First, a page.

Secondary fermentation in the bottle does not exist

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This article is written by René Schokker for Biernet. He argues that secondary fermentation in the bottle does not exist. In this article he explains all about how he came to this conclusion.

Secondary fermentation in the bottle

Still way too often you’ll hear brewers claim that they do ‘secondary fermentation in the bottle’. I would love to know how exactly they do this, as secondary fermentation is nothing more than the fermentation that takes place after the large fermentation peak (main fermentation) which lasts only for a couple of days.

Secondary fermentation lasts a bit longer, until the yeast reaches it’s maximum fermentation level. What people usually mean with secondary fermentation, is bottle conditioning. This is the process of adding ‘bottle sugar’ to your bottles during the bottling process, which increases the SG value and therefore the present yeast can get to work again. On very rare occasions brewers add ‘bottle yeast’ to the bottle as well. This is almost never needed, unless your yeast is completely exhausted or you waited too long with bottling (several weeks).

When does secondary fermentation start?

Directly after the main fermentation, the secondary fermentation starts. This is the moment where the peak of the main fermentation slows down and goes on in a lower speed. When this is exactly, is hard to say. This depends on several variables such as the type of yeast, the quantity of yeast, the temperature, the condition of the yeast and so on. Usually secondary fermentation starts when you reach about 70-80% of the fermentation rate. You’ll notice that at this stage the water seal will “blub” slower. The secondary fermentation is done when you reach the maximum fermentation rate of the yeast you’re using.

When is it safe to start bottling?

Firstly the lack of activity in the water seal is a good indicator that the secondary fermentation is coming to an end. Secondly you have to be absolutely sure that the fermentation barrel is absolutely airtight and there are no (significant) differences in temperature that can mislead you. No no activity at all in your barrel? Good, time to measure. By measuring the SG value in your beer you will know for sure if your fermentation process is finished. When measuring your SG value, you use the following formula:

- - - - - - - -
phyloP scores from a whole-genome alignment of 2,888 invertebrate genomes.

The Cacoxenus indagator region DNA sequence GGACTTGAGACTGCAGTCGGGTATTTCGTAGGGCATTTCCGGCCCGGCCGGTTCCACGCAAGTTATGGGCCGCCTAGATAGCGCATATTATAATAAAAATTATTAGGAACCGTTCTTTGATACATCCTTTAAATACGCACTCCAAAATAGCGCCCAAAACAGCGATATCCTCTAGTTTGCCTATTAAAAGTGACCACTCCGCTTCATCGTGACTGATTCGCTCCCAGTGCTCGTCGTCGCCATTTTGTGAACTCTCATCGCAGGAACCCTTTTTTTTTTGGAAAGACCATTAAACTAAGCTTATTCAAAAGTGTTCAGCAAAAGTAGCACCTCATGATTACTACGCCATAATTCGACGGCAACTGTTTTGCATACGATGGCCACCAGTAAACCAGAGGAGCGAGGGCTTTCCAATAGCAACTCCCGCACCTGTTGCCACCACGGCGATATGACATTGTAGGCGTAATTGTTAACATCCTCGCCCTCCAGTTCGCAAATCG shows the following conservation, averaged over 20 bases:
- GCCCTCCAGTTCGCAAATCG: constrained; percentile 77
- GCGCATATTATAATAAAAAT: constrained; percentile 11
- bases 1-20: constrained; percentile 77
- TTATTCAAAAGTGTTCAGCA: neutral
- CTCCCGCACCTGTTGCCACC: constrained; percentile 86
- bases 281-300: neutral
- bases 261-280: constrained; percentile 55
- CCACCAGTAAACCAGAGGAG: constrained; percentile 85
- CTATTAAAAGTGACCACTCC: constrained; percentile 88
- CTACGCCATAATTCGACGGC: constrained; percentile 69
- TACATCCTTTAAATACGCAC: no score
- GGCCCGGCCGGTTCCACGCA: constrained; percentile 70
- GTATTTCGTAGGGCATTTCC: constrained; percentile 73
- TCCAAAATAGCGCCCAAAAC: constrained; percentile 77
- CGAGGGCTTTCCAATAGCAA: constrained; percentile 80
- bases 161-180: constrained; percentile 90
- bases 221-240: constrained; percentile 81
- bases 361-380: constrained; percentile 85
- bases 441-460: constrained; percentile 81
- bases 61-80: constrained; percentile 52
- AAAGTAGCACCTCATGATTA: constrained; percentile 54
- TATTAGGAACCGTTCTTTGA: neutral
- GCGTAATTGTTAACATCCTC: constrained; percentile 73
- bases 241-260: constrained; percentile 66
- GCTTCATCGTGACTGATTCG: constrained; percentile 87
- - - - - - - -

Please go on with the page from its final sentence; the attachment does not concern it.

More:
(start SG – end SG) / (start SG – 1000) * 100

If the conclusion corresponds with the fermentation level of your yeast type, the fermentation process is ready and so the beer can be bottled. Are you still uncertain after measuring? Let the beer rest and measure again after several days. If you’re close to the fermentation rate and there is no difference in SG value, you’ll be certain that the fermentation process is ready. Before you are starting the bottling process you have to be absolutely sure the fermentation has ended. It is advisable to increase the temperature in the last 2 days, so you are certain even the last sugars are fermented.

When you bottle the beer with a too high SG value (so before the fermentation process is fully done) you risk exploding bottles or gushing (foam will flow out of the bottle once opened). Of course nobody wants exploded beer bottles or gushing: serious waste of your beer!

Another tip for during bottling: it’s fine if your beer is still slightly cloudy, but avoid having too much yeast in your bottle. Yeast dies at a certain moment. Dead yeast cells give a special taste to the beer, which you really don’t want to have. It can also have a negative influence on the expiration date of the foam in your beer.

Bottle conditioning

After bottling, either with or without bottle yeast, the bottle conditioning starts. It is advisable to go through this process (which lasts abour 2-3 weeks) in the same temperature as the main fermentation. Yeast does not take temperature changes too well and every yeast has an ideal fermentation temperature. Furthermore the yeast might work less or stop working at all. After several weeks, when the SG value is back to the level it was before adding the bottle sugar and the beer contains enough carbon dioxide, you can drop the temperature significantly.

At a low temperature the aging process will still continue, but the present yeast will slowly go to the bottom, which gives you a nice and clear beer. Some brewers cold-crash (put it away in 0-4 degrees) their beer to create a nice and clear end result. Cold-crashing can happen during lagering, but also during the bottle condigioning. After the aging process (which takes several weeks) the lid can be taken off.

Read the full original article (in Dutch) here.

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